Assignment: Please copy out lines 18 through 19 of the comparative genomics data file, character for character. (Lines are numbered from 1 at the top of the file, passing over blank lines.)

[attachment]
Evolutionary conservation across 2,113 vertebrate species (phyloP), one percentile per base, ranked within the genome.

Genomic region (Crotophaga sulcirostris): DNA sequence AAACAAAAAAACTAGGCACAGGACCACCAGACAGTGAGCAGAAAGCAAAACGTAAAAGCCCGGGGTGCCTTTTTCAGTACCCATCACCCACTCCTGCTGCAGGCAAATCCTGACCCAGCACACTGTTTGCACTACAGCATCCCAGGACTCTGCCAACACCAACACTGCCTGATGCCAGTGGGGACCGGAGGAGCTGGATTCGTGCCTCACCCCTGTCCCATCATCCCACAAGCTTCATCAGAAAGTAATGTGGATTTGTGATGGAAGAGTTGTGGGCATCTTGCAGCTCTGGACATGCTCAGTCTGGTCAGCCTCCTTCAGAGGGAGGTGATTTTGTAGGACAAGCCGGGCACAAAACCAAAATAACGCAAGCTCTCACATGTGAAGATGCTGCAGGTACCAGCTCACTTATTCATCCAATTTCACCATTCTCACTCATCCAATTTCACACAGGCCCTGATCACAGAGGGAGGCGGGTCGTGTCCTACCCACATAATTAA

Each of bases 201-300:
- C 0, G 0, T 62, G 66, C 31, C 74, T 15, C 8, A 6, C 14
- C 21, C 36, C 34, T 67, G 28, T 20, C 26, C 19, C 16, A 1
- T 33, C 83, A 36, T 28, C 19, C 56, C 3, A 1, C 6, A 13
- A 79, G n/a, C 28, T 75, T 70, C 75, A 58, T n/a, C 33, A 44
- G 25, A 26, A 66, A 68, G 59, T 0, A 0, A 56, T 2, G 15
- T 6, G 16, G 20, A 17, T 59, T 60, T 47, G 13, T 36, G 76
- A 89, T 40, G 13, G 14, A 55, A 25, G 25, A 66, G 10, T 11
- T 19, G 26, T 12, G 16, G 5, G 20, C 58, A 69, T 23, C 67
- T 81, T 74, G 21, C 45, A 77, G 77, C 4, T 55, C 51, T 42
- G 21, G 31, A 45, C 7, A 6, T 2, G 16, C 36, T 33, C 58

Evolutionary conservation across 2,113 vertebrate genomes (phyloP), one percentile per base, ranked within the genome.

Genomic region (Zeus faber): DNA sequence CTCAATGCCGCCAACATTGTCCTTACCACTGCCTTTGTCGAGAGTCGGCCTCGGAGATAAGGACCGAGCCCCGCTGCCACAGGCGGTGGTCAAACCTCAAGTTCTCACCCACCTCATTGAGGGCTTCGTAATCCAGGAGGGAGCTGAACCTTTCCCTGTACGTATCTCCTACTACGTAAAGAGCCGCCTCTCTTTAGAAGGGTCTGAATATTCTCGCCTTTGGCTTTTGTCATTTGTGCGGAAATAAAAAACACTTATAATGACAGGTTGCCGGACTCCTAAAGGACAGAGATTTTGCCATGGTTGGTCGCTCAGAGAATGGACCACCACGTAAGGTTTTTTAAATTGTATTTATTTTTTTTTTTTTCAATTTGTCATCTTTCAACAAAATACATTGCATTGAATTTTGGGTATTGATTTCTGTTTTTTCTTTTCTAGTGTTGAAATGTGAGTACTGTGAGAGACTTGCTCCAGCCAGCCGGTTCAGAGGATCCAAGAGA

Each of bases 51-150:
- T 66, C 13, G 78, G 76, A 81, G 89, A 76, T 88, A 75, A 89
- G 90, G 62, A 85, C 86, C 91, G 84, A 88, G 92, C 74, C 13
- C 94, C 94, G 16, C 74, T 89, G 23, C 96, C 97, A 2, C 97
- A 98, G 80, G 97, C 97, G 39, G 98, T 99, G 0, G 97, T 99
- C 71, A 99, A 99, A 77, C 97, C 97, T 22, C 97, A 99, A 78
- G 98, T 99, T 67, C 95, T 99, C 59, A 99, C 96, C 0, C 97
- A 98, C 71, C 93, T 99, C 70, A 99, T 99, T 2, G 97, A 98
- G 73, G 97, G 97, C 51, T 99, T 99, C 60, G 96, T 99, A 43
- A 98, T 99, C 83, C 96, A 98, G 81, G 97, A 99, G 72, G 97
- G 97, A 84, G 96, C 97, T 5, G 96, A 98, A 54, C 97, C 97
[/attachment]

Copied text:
- G 90, G 62, A 85, C 86, C 91, G 84, A 88, G 92, C 74, C 13
- C 94, C 94, G 16, C 74, T 89, G 23, C 96, C 97, A 2, C 97